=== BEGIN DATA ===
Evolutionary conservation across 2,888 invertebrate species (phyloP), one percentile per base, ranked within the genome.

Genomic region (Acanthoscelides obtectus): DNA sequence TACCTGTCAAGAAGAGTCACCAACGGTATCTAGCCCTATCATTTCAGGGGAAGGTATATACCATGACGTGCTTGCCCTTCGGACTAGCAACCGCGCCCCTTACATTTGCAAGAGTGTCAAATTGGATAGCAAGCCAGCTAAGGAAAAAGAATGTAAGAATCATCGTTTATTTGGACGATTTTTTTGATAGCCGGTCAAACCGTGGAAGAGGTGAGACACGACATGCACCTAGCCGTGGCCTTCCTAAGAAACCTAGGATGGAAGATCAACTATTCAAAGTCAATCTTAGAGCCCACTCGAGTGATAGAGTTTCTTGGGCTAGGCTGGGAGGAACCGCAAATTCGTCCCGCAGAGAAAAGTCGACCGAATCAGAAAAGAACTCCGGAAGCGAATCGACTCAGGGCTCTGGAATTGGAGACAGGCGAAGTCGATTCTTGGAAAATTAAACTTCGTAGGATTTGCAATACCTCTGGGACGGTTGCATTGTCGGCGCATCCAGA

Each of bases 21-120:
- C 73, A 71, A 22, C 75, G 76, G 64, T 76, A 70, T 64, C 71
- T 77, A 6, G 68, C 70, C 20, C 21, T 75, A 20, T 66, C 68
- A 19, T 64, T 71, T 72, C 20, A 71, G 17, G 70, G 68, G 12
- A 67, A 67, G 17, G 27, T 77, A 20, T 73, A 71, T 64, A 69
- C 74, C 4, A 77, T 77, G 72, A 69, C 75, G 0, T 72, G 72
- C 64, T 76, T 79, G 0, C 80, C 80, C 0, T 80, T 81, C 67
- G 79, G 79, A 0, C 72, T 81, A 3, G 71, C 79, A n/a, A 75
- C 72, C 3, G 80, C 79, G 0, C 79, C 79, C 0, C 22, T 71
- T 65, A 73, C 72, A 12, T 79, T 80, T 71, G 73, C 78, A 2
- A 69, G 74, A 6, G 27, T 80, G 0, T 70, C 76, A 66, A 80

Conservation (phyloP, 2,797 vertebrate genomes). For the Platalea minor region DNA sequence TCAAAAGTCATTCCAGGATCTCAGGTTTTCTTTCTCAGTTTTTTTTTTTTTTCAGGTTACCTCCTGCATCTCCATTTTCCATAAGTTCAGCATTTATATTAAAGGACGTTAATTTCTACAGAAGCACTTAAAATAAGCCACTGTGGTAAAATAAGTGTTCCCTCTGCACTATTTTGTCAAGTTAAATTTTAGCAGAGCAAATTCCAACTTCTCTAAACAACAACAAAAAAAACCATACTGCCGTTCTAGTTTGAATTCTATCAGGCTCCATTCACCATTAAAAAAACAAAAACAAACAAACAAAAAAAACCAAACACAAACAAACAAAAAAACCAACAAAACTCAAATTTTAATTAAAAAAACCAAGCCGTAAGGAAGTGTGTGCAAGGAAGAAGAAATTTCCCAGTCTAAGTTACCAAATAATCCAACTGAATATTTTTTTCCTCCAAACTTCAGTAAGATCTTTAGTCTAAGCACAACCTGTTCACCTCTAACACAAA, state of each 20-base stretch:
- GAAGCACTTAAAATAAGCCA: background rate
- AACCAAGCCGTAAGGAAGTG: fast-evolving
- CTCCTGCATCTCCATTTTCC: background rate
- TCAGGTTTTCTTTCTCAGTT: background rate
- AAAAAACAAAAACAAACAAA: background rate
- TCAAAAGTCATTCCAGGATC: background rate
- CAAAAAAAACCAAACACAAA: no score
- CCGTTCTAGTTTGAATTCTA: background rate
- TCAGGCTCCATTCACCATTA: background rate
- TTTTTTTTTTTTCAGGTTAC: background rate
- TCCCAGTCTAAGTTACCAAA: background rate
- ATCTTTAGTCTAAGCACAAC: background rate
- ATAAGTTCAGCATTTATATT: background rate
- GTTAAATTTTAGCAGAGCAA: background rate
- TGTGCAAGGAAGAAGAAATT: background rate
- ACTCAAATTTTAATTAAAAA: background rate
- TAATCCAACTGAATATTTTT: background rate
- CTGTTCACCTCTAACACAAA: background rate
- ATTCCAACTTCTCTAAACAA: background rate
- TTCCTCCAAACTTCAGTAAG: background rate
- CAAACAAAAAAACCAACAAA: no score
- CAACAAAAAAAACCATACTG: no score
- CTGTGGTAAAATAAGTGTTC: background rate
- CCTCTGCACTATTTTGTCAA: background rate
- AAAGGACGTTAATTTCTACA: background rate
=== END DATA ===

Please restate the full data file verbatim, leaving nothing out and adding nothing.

Evolutionary conservation across 2,888 invertebrate species (phyloP), one percentile per base, ranked within the genome.

Genomic region (Acanthoscelides obtectus): DNA sequence TACCTGTCAAGAAGAGTCACCAACGGTATCTAGCCCTATCATTTCAGGGGAAGGTATATACCATGACGTGCTTGCCCTTCGGACTAGCAACCGCGCCCCTTACATTTGCAAGAGTGTCAAATTGGATAGCAAGCCAGCTAAGGAAAAAGAATGTAAGAATCATCGTTTATTTGGACGATTTTTTTGATAGCCGGTCAAACCGTGGAAGAGGTGAGACACGACATGCACCTAGCCGTGGCCTTCCTAAGAAACCTAGGATGGAAGATCAACTATTCAAAGTCAATCTTAGAGCCCACTCGAGTGATAGAGTTTCTTGGGCTAGGCTGGGAGGAACCGCAAATTCGTCCCGCAGAGAAAAGTCGACCGAATCAGAAAAGAACTCCGGAAGCGAATCGACTCAGGGCTCTGGAATTGGAGACAGGCGAAGTCGATTCTTGGAAAATTAAACTTCGTAGGATTTGCAATACCTCTGGGACGGTTGCATTGTCGGCGCATCCAGA

Each of bases 21-120:
- C 73, A 71, A 22, C 75, G 76, G 64, T 76, A 70, T 64, C 71
- T 77, A 6, G 68, C 70, C 20, C 21, T 75, A 20, T 66, C 68
- A 19, T 64, T 71, T 72, C 20, A 71, G 17, G 70, G 68, G 12
- A 67, A 67, G 17, G 27, T 77, A 20, T 73, A 71, T 64, A 69
- C 74, C 4, A 77, T 77, G 72, A 69, C 75, G 0, T 72, G 72
- C 64, T 76, T 79, G 0, C 80, C 80, C 0, T 80, T 81, C 67
- G 79, G 79, A 0, C 72, T 81, A 3, G 71, C 79, A n/a, A 75
- C 72, C 3, G 80, C 79, G 0, C 79, C 79, C 0, C 22, T 71
- T 65, A 73, C 72, A 12, T 79, T 80, T 71, G 73, C 78, A 2
- A 69, G 74, A 6, G 27, T 80, G 0, T 70, C 76, A 66, A 80

Conservation (phyloP, 2,797 vertebrate genomes). For the Platalea minor region DNA sequence TCAAAAGTCATTCCAGGATCTCAGGTTTTCTTTCTCAGTTTTTTTTTTTTTTCAGGTTACCTCCTGCATCTCCATTTTCCATAAGTTCAGCATTTATATTAAAGGACGTTAATTTCTACAGAAGCACTTAAAATAAGCCACTGTGGTAAAATAAGTGTTCCCTCTGCACTATTTTGTCAAGTTAAATTTTAGCAGAGCAAATTCCAACTTCTCTAAACAACAACAAAAAAAACCATACTGCCGTTCTAGTTTGAATTCTATCAGGCTCCATTCACCATTAAAAAAACAAAAACAAACAAACAAAAAAAACCAAACACAAACAAACAAAAAAACCAACAAAACTCAAATTTTAATTAAAAAAACCAAGCCGTAAGGAAGTGTGTGCAAGGAAGAAGAAATTTCCCAGTCTAAGTTACCAAATAATCCAACTGAATATTTTTTTCCTCCAAACTTCAGTAAGATCTTTAGTCTAAGCACAACCTGTTCACCTCTAACACAAA, state of each 20-base stretch:
- GAAGCACTTAAAATAAGCCA: background rate
- AACCAAGCCGTAAGGAAGTG: fast-evolving
- CTCCTGCATCTCCATTTTCC: background rate
- TCAGGTTTTCTTTCTCAGTT: background rate
- AAAAAACAAAAACAAACAAA: background rate
- TCAAAAGTCATTCCAGGATC: background rate
- CAAAAAAAACCAAACACAAA: no score
- CCGTTCTAGTTTGAATTCTA: background rate
- TCAGGCTCCATTCACCATTA: background rate
- TTTTTTTTTTTTCAGGTTAC: background rate
- TCCCAGTCTAAGTTACCAAA: background rate
- ATCTTTAGTCTAAGCACAAC: background rate
- ATAAGTTCAGCATTTATATT: background rate
- GTTAAATTTTAGCAGAGCAA: background rate
- TGTGCAAGGAAGAAGAAATT: background rate
- ACTCAAATTTTAATTAAAAA: background rate
- TAATCCAACTGAATATTTTT: background rate
- CTGTTCACCTCTAACACAAA: background rate
- ATTCCAACTTCTCTAAACAA: background rate
- TTCCTCCAAACTTCAGTAAG: background rate
- CAAACAAAAAAACCAACAAA: no score
- CAACAAAAAAAACCATACTG: no score
- CTGTGGTAAAATAAGTGTTC: background rate
- CCTCTGCACTATTTTGTCAA: background rate
- AAAGGACGTTAATTTCTACA: background rate